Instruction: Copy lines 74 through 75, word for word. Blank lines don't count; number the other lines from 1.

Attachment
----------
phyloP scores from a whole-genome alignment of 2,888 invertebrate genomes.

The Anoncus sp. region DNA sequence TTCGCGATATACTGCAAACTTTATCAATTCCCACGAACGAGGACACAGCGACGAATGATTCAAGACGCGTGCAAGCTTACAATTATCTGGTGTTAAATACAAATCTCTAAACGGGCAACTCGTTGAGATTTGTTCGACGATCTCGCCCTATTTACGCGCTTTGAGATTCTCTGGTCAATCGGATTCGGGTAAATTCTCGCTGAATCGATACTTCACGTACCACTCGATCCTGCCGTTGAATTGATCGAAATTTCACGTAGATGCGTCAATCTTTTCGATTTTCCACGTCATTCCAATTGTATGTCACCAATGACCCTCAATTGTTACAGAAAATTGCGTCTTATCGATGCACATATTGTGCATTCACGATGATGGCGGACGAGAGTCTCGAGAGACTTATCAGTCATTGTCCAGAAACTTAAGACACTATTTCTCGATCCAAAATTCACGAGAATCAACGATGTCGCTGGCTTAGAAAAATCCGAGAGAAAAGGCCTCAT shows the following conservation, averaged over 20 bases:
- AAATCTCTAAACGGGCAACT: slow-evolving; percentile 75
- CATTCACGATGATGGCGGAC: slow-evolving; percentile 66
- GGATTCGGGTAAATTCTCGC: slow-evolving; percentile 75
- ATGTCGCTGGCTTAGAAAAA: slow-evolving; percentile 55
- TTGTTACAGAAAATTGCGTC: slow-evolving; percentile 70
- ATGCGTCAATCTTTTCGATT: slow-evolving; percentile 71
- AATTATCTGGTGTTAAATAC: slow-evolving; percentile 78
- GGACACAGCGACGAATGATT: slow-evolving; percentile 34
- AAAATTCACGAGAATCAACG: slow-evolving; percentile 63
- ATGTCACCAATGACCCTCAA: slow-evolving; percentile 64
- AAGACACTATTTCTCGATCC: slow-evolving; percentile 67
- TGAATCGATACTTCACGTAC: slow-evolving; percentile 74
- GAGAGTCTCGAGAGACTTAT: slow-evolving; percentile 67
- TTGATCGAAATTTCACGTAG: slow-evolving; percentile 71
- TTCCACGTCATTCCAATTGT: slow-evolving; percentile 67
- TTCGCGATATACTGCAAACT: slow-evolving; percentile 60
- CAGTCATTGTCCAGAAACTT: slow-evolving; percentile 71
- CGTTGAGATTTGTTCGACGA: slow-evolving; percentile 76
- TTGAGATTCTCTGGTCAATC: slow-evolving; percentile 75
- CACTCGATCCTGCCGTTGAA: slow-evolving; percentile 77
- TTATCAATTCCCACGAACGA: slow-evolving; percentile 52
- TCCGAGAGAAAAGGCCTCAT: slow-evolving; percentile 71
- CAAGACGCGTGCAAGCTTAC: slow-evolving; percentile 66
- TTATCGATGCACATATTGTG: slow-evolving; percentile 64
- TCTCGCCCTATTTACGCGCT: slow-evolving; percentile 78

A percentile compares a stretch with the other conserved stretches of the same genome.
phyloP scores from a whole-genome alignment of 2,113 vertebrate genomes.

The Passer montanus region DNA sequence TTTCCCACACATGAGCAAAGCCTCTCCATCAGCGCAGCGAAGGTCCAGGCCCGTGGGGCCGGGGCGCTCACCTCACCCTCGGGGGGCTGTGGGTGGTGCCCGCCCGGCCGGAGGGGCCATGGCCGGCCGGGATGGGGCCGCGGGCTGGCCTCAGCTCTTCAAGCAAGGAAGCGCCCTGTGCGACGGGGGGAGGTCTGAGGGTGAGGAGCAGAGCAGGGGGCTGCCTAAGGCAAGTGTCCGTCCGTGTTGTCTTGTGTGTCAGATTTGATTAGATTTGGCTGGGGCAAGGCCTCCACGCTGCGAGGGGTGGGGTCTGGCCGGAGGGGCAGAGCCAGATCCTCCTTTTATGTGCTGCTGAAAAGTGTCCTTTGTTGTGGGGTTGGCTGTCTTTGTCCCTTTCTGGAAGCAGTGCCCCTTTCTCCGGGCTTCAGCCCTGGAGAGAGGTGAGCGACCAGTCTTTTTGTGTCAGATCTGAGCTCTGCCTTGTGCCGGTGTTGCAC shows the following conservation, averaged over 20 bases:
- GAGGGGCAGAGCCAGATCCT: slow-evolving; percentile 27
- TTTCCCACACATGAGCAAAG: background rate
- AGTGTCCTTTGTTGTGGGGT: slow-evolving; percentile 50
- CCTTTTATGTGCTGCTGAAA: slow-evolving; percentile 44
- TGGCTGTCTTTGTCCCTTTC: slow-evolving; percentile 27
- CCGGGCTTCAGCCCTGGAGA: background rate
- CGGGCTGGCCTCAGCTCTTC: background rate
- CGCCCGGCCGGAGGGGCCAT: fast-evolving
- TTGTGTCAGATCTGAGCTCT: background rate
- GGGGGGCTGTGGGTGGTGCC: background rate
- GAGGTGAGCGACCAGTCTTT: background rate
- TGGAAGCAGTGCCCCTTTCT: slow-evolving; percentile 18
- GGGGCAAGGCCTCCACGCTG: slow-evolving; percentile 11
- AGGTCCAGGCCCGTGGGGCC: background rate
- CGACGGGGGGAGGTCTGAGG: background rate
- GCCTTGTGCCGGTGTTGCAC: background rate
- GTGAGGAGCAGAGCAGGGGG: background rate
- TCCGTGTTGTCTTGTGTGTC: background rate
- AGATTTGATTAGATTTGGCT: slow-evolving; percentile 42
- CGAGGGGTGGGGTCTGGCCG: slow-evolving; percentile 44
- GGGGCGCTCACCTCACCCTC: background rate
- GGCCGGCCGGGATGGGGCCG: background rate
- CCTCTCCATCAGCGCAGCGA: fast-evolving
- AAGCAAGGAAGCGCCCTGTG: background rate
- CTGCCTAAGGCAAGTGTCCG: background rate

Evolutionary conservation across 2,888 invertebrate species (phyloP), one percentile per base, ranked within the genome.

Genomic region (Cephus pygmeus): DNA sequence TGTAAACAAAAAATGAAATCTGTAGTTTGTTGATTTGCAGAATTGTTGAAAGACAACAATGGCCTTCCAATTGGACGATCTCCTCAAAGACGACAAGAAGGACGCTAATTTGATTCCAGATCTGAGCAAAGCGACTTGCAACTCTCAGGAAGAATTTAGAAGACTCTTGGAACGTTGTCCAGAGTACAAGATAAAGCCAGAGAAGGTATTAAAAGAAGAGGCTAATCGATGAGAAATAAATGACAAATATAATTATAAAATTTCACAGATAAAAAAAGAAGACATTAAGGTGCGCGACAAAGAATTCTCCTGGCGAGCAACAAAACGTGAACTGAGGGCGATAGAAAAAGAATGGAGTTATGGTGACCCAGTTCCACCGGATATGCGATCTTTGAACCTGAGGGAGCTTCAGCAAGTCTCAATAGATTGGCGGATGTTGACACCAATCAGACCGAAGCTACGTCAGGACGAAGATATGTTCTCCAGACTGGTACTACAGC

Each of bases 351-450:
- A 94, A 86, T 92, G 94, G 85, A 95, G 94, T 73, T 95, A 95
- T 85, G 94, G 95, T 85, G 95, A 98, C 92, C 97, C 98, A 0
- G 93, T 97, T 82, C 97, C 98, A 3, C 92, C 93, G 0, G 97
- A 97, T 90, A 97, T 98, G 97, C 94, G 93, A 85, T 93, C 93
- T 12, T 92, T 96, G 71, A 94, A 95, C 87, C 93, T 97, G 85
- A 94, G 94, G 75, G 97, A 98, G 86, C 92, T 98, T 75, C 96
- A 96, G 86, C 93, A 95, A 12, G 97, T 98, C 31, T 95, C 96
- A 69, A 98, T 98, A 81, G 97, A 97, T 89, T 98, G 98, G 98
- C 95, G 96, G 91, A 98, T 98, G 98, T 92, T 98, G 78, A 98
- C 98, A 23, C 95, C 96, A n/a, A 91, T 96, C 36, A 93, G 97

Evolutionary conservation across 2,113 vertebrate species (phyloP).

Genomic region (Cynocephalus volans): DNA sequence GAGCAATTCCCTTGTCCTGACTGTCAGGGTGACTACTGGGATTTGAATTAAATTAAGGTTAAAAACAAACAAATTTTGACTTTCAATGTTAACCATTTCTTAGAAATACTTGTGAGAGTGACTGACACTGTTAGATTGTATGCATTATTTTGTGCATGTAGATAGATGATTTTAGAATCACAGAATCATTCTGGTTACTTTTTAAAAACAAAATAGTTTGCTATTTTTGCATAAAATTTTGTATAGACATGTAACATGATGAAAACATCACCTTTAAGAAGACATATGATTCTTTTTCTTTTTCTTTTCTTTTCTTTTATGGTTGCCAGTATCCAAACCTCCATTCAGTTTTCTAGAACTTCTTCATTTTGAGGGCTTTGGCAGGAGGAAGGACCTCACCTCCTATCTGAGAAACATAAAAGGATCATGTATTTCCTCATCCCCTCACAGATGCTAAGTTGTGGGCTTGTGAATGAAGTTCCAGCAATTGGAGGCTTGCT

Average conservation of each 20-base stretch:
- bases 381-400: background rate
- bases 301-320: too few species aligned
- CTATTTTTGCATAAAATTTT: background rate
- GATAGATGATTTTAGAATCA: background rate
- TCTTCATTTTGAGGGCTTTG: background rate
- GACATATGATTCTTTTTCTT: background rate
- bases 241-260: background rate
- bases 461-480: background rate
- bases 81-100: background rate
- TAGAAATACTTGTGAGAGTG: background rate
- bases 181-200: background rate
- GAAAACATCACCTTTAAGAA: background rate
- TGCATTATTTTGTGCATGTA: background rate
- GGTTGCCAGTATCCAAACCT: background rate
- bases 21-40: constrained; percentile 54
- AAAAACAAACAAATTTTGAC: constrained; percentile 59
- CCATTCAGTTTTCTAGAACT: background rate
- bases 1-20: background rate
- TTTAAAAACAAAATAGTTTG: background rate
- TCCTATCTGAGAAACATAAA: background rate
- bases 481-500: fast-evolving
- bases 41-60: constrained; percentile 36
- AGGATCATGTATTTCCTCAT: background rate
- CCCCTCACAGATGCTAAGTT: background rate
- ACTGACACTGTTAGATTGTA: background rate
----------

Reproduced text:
- CTATTTTTGCATAAAATTTT: background rate
- GATAGATGATTTTAGAATCA: background rate